Neal Wyatt, RA expert and LJ columnist, loves Deborah Harkness’s A Discovery of Witches (Viking).
What We Said:
Destined to be popular with fantasy and paranormal aficionados, this enchanting novel is an essential purchase. Harkness is an author to watch. Nine-city author tour; the novel will be translated into 32 languages.
What She Says:
Years working with ALA’s CODES various award lists have beaten out of me the ability to happily pick a single work as my favorite of the year. Instead, I tend to have a hefty pile of possibilities. Lauren Gilbert already wrote about one beloved title‚ make sure you read her post on The Swerve. I also enthusiastically second Maura Deedy’s pick of The Tiger’s Wife, which is astounding on audio as well.
One of the books in my pile of 2011 treasures is Deborah Harkness’s A Discovery of Witches, a lush, old-fashioned novel about Diana Bishop, a witch scholar, and Matthew Clairmont, a vampire scientist, that nods, in charming, clever, and highly entertaining ways, to some wonderful genre conventions.
In this first entry of an expected trilogy, the story centers on Diana, a Yale professor on leave to conduct research at Oxford’s Bodleian library. When she comes across a manuscript known as Ashmole 782, she unwittingly invites the attention of the entire magical world‚ consisting of daemons, vampires, and witches‚ and particularly the attention of Matthew. The attention is unwanted, and dangerous, as what Diana has done has not been achieved in hundreds of years. She has opened a book many crave but none can read; a text protected by a spell no one has broken before.
As plot is not the best way to share a book with a reader, I’ll stop the summary here and focus on the elements that made me happy to read it. First and foremost, it is a novel full of books and people who appreciate their power. Large portions of the narrative are set in libraries. The Bodleian occupies the first section; the middle has its own wondrous library, the astounding personal collection gathered over centuries by a vampire who was around when Gutenberg’s bible was hot of the press (as it were); when the working drafts of Shakespeare’s plays could be gathered up (while drinking with him, the book invites one to imagine, after each show); and when On the Origin of Species was in its first edition and Darwin received letters in response to his ideas.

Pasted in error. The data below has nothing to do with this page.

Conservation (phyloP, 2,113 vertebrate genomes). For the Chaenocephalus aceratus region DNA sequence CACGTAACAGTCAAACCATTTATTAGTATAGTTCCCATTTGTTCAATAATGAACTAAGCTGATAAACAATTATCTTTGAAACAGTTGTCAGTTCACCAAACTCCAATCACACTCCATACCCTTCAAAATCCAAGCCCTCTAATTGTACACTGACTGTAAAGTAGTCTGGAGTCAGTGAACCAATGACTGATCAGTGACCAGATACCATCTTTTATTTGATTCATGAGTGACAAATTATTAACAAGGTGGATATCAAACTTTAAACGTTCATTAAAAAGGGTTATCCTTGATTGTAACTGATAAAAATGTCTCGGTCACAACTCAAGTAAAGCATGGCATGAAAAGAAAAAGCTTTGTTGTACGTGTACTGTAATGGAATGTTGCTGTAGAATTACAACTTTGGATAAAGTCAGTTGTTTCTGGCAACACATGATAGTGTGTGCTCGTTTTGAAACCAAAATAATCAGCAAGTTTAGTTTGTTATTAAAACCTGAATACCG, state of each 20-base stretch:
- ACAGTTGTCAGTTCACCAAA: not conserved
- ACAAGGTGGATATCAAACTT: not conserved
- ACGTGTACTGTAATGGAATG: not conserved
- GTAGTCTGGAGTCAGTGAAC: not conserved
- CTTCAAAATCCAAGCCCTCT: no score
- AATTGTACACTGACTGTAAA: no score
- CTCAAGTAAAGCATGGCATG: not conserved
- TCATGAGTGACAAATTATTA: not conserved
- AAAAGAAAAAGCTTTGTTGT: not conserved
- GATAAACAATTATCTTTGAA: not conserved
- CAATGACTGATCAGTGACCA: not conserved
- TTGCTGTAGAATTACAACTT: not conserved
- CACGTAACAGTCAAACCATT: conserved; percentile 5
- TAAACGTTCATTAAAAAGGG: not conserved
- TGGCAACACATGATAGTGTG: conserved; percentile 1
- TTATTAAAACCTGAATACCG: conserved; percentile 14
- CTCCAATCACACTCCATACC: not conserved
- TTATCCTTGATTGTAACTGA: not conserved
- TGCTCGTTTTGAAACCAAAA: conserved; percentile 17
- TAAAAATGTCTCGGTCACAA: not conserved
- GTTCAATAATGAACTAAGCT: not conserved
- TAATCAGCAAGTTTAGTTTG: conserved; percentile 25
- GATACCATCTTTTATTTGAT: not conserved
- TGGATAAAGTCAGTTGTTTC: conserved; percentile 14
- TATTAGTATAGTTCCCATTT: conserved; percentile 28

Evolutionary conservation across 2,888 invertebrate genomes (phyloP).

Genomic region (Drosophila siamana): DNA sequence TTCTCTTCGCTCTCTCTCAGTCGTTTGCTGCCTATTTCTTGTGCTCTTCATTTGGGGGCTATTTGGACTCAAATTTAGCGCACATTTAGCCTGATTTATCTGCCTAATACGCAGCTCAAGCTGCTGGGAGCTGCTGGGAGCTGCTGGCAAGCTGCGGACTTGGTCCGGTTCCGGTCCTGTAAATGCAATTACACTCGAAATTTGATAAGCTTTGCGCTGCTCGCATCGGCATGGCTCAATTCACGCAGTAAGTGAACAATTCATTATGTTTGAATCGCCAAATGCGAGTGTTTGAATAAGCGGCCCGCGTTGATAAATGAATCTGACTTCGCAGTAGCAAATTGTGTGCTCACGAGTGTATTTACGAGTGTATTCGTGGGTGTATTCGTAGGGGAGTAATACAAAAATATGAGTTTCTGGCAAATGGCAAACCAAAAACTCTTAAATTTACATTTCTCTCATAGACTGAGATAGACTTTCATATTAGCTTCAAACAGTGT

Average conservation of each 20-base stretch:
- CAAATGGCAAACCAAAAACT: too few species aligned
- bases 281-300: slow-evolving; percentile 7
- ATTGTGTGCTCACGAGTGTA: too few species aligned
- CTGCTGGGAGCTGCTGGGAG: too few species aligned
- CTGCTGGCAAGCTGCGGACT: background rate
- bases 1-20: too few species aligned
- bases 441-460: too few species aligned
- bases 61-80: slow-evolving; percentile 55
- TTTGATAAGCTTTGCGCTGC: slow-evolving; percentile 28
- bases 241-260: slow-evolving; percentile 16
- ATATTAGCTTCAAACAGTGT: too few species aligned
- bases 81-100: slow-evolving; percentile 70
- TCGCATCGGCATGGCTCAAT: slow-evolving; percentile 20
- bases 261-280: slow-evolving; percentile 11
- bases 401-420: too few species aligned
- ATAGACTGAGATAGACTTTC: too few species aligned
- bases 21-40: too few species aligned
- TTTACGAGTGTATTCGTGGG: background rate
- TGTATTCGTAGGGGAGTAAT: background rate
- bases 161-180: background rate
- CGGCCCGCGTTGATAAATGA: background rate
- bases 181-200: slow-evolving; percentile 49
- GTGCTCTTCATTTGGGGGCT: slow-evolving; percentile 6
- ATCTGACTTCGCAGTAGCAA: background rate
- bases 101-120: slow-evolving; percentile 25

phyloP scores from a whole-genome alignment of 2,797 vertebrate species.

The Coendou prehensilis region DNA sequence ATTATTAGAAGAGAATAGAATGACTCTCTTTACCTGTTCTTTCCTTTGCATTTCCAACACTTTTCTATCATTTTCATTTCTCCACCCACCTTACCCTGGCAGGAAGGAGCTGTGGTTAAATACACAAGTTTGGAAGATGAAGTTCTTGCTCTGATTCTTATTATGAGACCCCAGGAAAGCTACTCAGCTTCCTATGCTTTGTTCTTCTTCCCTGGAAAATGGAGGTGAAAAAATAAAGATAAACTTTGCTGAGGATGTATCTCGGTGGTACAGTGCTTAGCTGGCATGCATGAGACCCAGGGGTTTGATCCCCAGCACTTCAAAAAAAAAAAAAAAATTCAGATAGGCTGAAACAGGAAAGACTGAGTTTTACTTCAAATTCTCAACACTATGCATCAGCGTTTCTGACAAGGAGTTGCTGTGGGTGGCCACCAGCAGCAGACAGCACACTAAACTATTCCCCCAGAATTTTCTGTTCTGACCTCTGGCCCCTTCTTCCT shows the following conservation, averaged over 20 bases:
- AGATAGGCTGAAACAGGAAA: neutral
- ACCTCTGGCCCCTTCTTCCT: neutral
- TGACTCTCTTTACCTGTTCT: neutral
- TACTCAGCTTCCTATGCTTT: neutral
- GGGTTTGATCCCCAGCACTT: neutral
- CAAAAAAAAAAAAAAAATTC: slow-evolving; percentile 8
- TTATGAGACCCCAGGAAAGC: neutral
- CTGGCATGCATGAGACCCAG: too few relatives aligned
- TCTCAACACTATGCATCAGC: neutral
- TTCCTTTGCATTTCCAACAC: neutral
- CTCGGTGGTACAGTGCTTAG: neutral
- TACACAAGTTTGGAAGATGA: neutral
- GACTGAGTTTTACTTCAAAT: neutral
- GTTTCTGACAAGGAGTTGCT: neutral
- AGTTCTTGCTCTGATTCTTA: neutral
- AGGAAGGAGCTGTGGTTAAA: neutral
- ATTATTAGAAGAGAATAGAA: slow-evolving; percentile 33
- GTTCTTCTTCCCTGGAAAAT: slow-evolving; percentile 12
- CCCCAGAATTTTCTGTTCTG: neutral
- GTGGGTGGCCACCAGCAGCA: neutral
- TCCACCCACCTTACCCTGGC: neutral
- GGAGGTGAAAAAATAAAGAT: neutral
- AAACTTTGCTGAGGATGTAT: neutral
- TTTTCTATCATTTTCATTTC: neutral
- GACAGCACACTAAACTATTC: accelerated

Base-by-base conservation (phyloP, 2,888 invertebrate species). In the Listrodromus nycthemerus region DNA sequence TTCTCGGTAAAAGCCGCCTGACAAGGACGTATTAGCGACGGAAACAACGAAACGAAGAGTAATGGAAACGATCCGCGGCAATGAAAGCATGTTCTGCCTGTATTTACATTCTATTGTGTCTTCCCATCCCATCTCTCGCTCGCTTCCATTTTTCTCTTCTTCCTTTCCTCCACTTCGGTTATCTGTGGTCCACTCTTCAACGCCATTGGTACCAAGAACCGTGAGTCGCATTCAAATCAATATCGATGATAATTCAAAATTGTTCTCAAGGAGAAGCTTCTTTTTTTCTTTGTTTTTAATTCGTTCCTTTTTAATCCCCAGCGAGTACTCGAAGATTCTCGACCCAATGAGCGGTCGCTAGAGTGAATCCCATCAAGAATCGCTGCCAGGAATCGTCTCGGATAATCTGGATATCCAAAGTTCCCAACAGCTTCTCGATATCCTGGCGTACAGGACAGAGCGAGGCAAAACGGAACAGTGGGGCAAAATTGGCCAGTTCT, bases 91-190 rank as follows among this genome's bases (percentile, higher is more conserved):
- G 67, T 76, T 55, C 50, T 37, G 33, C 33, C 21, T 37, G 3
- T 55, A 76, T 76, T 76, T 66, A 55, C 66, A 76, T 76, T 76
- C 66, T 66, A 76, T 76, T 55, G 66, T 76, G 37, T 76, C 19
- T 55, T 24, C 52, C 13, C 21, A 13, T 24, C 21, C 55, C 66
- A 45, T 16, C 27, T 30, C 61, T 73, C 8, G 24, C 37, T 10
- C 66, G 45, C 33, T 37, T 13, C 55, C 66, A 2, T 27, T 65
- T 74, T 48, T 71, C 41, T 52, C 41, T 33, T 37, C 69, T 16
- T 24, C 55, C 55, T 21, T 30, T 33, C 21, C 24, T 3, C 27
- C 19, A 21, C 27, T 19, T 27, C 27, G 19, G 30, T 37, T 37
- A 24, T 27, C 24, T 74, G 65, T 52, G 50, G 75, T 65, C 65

The book is highly evocative. While strongly female-centric, it is set within a frame of what has to be one of the most compulsively intriguing ideas for anyone who early on in their reading lives fell in love with the idea of knights, orders, and comradeship. Harkness balances the powers and history of the Bishop clan of witches with the even longer history and powers of the vampire Knights of Lazarus, a chivalric order that incorporated the tattered remnants of the Templars and has had a hand in every major war and reign for centuries.
Additionally, the novel’s settings and details are delightful. Diana’s sentient and demanding house in upper New York state is haunted with family ghosts who also let their opinions be known. The magical and real worlds comingle. Deamons, witches, and vampires must hide their true nature from humans, but they have tea at Blackwell’s bookshop, are members of the Royal Society, and offer advice to Britain’s prime minister.
Finally, it is a book about learning to master something, which comes with its own fierce appeal of competence.
Neal’s Favorite Quote:
In the center of the room, a monk, a knight in full armor, and a musketeer peered into an even deeper hole that emitted a feeling of such loss that I couldn’t bear to go near it. The monk muttered the mass for the dead, and the musketeer kept reaching into the pit as if looking for something he had lost.